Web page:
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Achieving ‘At-one-ment’

Storytelling and the Concept of the "Self</I> in Ian McEwan’s "The Child in Time, Black Dogs, Enduring Love</I>, and "Atonement</I>


Claudia Schemberg

Ian McEwan’s novels are characterised by innovative forms of plot-oriented storytelling that combine a pronounced interest in contemporary (British) culture and (recent) history with a concern for social and ethical questions. Novels like The Child in Time, Black Dogs, Enduring Love, and Atonement draw the reader’s attention to the difficulty, complexity, and relativity of value commitments in a world where prescriptive master narratives and old essentialisms have been debunked. This book undertakes to incorporate the discussion of storytelling and the concept of the self into the discourse of values revived by ethical critics at the turn of the millennium. Bringing together findings from philosophy, psychology, literary and cultural studies, the study introduces a concept of the self that acknowledges our ineradicable need for structures of meaning and orientation while taking into account the plurality and heterogeneity of postmodern ways of life.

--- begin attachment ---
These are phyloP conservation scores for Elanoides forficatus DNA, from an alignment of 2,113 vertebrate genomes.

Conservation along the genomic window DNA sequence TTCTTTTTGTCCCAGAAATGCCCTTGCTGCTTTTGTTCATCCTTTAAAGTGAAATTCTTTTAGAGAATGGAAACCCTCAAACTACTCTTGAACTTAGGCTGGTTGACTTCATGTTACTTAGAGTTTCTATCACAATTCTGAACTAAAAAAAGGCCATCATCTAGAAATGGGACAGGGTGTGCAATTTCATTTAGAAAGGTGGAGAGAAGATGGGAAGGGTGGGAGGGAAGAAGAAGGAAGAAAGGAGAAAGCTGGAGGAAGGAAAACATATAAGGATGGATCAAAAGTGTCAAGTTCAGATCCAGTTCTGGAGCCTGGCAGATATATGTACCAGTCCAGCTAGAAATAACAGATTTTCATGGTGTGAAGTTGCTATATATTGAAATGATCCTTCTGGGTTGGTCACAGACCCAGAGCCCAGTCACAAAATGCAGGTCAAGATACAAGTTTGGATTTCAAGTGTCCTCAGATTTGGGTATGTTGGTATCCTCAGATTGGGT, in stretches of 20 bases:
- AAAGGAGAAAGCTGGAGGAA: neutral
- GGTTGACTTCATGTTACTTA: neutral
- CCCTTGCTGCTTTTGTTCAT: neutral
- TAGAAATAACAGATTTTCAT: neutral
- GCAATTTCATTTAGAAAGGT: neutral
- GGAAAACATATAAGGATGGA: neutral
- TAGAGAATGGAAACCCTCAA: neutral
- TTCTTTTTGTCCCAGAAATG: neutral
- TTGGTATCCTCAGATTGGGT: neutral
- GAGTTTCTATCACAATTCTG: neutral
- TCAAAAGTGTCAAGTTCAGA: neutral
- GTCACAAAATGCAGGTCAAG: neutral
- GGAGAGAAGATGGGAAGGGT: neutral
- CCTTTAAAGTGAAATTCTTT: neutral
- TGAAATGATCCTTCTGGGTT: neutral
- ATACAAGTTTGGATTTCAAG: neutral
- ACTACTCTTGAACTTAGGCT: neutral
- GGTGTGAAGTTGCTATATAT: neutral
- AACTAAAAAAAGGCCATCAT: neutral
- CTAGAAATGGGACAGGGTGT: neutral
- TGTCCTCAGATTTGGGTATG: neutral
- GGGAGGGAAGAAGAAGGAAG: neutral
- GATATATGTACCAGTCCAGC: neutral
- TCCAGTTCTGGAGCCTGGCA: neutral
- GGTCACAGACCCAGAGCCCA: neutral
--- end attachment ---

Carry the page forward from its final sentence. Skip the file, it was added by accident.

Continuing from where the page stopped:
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1. The Storied Self in Moral Space 1.1 The Ethical Turn in Literary Criticism, or: Essays in Retrieval Storytelling is a mode of "world-making"17 unique to the human species, facilitated by an evolutionary increase in hominid brain size, the development of an innate language faculty, and a mimetic sense that empowered early man "to re-enact or imitate events in the present or past."18 In the course of human history, the social practice of storytelling proved an indispensable vehicle for "passing on a culture's ways"19 and became a useful means of educating people into the moral values of their respective societies. In Western culture, the link between ethics and aesthetics dates back to Antiquity and the portrayal of heroic virtues in the Sagas of the Norsemen and the Homeric poems of ancient Greece.2° The moral conflicts staged in Sophoclean tragedy, the descriptions of the ideal polis in Plato's Republic, and Aristotle's account of the virtues in his Nicomachean Ethics, are instances of a budding literary-ethical tradition that continued to flourish in the Christian Middle Ages, throughout the Renaissance, and well into the seventeenth century.21 With the founding of academic history in the late seventeenth century, "morality" was allowed a cultural space of its own and the ties binding the ethical to the aesthetic began to loosen.22 When ethical norms and textual meaning gave way to the free play of difeance in the literary movements of deconstruction and post-structuralism in the 1960s and 1970s, approaching literature from an ethical...

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